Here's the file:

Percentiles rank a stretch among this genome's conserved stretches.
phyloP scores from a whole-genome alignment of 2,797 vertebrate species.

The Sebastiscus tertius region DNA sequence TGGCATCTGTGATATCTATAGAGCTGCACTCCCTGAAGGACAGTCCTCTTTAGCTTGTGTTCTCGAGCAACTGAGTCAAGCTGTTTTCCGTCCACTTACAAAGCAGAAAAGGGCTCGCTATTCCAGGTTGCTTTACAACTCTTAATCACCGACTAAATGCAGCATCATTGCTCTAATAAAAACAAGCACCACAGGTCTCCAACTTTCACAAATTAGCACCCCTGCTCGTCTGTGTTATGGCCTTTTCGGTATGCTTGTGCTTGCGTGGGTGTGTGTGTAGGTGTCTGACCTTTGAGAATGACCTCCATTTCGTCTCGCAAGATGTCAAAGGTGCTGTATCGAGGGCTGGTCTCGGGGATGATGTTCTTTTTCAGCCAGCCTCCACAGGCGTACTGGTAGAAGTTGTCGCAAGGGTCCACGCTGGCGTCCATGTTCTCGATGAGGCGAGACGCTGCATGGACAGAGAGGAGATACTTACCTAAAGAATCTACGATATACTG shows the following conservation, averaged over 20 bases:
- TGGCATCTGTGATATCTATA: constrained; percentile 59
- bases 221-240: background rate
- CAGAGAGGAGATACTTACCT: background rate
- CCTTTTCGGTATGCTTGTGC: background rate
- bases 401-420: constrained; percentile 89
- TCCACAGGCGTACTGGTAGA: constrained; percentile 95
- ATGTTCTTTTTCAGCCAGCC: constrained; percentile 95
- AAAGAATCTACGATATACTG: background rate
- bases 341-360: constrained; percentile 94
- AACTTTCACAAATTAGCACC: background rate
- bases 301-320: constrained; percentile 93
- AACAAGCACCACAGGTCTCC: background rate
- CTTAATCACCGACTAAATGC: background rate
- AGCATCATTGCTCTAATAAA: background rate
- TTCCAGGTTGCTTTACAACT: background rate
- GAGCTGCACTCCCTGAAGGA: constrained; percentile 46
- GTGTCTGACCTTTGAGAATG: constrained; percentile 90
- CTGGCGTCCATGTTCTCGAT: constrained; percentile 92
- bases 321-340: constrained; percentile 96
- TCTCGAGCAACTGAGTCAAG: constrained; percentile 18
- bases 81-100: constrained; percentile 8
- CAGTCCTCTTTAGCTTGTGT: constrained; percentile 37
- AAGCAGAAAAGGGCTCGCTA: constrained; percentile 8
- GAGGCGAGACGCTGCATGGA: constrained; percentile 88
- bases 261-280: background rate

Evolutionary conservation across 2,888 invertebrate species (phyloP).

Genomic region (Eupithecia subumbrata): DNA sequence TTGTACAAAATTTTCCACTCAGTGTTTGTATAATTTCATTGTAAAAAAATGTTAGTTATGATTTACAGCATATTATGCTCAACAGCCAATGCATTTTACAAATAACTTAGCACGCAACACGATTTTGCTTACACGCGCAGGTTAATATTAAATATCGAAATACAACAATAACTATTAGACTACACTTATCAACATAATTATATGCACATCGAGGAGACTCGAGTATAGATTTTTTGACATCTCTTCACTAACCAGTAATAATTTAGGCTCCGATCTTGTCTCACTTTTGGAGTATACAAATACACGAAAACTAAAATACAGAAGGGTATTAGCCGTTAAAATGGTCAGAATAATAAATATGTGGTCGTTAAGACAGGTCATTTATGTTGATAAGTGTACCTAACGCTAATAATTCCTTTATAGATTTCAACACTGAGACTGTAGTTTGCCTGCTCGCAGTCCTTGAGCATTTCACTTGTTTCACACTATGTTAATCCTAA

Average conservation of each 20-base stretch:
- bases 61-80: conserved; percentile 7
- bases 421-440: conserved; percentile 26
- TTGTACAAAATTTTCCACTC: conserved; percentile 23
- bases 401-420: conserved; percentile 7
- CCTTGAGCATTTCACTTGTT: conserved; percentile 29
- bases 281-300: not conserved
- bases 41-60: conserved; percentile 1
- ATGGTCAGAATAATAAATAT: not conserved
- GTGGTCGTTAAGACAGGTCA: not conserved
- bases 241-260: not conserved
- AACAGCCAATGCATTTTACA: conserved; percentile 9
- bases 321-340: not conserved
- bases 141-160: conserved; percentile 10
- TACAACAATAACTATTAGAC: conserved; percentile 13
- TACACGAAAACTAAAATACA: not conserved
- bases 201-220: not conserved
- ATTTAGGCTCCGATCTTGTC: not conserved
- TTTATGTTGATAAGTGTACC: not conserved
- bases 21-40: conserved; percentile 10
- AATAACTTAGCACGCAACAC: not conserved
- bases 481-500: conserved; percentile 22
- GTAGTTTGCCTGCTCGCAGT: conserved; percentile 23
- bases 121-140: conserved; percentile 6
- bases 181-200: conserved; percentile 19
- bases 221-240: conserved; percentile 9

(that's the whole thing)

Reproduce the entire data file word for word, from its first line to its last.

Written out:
Percentiles rank a stretch among this genome's conserved stretches.
phyloP scores from a whole-genome alignment of 2,797 vertebrate species.

The Sebastiscus tertius region DNA sequence TGGCATCTGTGATATCTATAGAGCTGCACTCCCTGAAGGACAGTCCTCTTTAGCTTGTGTTCTCGAGCAACTGAGTCAAGCTGTTTTCCGTCCACTTACAAAGCAGAAAAGGGCTCGCTATTCCAGGTTGCTTTACAACTCTTAATCACCGACTAAATGCAGCATCATTGCTCTAATAAAAACAAGCACCACAGGTCTCCAACTTTCACAAATTAGCACCCCTGCTCGTCTGTGTTATGGCCTTTTCGGTATGCTTGTGCTTGCGTGGGTGTGTGTGTAGGTGTCTGACCTTTGAGAATGACCTCCATTTCGTCTCGCAAGATGTCAAAGGTGCTGTATCGAGGGCTGGTCTCGGGGATGATGTTCTTTTTCAGCCAGCCTCCACAGGCGTACTGGTAGAAGTTGTCGCAAGGGTCCACGCTGGCGTCCATGTTCTCGATGAGGCGAGACGCTGCATGGACAGAGAGGAGATACTTACCTAAAGAATCTACGATATACTG shows the following conservation, averaged over 20 bases:
- TGGCATCTGTGATATCTATA: constrained; percentile 59
- bases 221-240: background rate
- CAGAGAGGAGATACTTACCT: background rate
- CCTTTTCGGTATGCTTGTGC: background rate
- bases 401-420: constrained; percentile 89
- TCCACAGGCGTACTGGTAGA: constrained; percentile 95
- ATGTTCTTTTTCAGCCAGCC: constrained; percentile 95
- AAAGAATCTACGATATACTG: background rate
- bases 341-360: constrained; percentile 94
- AACTTTCACAAATTAGCACC: background rate
- bases 301-320: constrained; percentile 93
- AACAAGCACCACAGGTCTCC: background rate
- CTTAATCACCGACTAAATGC: background rate
- AGCATCATTGCTCTAATAAA: background rate
- TTCCAGGTTGCTTTACAACT: background rate
- GAGCTGCACTCCCTGAAGGA: constrained; percentile 46
- GTGTCTGACCTTTGAGAATG: constrained; percentile 90
- CTGGCGTCCATGTTCTCGAT: constrained; percentile 92
- bases 321-340: constrained; percentile 96
- TCTCGAGCAACTGAGTCAAG: constrained; percentile 18
- bases 81-100: constrained; percentile 8
- CAGTCCTCTTTAGCTTGTGT: constrained; percentile 37
- AAGCAGAAAAGGGCTCGCTA: constrained; percentile 8
- GAGGCGAGACGCTGCATGGA: constrained; percentile 88
- bases 261-280: background rate

Evolutionary conservation across 2,888 invertebrate species (phyloP).

Genomic region (Eupithecia subumbrata): DNA sequence TTGTACAAAATTTTCCACTCAGTGTTTGTATAATTTCATTGTAAAAAAATGTTAGTTATGATTTACAGCATATTATGCTCAACAGCCAATGCATTTTACAAATAACTTAGCACGCAACACGATTTTGCTTACACGCGCAGGTTAATATTAAATATCGAAATACAACAATAACTATTAGACTACACTTATCAACATAATTATATGCACATCGAGGAGACTCGAGTATAGATTTTTTGACATCTCTTCACTAACCAGTAATAATTTAGGCTCCGATCTTGTCTCACTTTTGGAGTATACAAATACACGAAAACTAAAATACAGAAGGGTATTAGCCGTTAAAATGGTCAGAATAATAAATATGTGGTCGTTAAGACAGGTCATTTATGTTGATAAGTGTACCTAACGCTAATAATTCCTTTATAGATTTCAACACTGAGACTGTAGTTTGCCTGCTCGCAGTCCTTGAGCATTTCACTTGTTTCACACTATGTTAATCCTAA

Average conservation of each 20-base stretch:
- bases 61-80: conserved; percentile 7
- bases 421-440: conserved; percentile 26
- TTGTACAAAATTTTCCACTC: conserved; percentile 23
- bases 401-420: conserved; percentile 7
- CCTTGAGCATTTCACTTGTT: conserved; percentile 29
- bases 281-300: not conserved
- bases 41-60: conserved; percentile 1
- ATGGTCAGAATAATAAATAT: not conserved
- GTGGTCGTTAAGACAGGTCA: not conserved
- bases 241-260: not conserved
- AACAGCCAATGCATTTTACA: conserved; percentile 9
- bases 321-340: not conserved
- bases 141-160: conserved; percentile 10
- TACAACAATAACTATTAGAC: conserved; percentile 13
- TACACGAAAACTAAAATACA: not conserved
- bases 201-220: not conserved
- ATTTAGGCTCCGATCTTGTC: not conserved
- TTTATGTTGATAAGTGTACC: not conserved
- bases 21-40: conserved; percentile 10
- AATAACTTAGCACGCAACAC: not conserved
- bases 481-500: conserved; percentile 22
- GTAGTTTGCCTGCTCGCAGT: conserved; percentile 23
- bases 121-140: conserved; percentile 6
- bases 181-200: conserved; percentile 19
- bases 221-240: conserved; percentile 9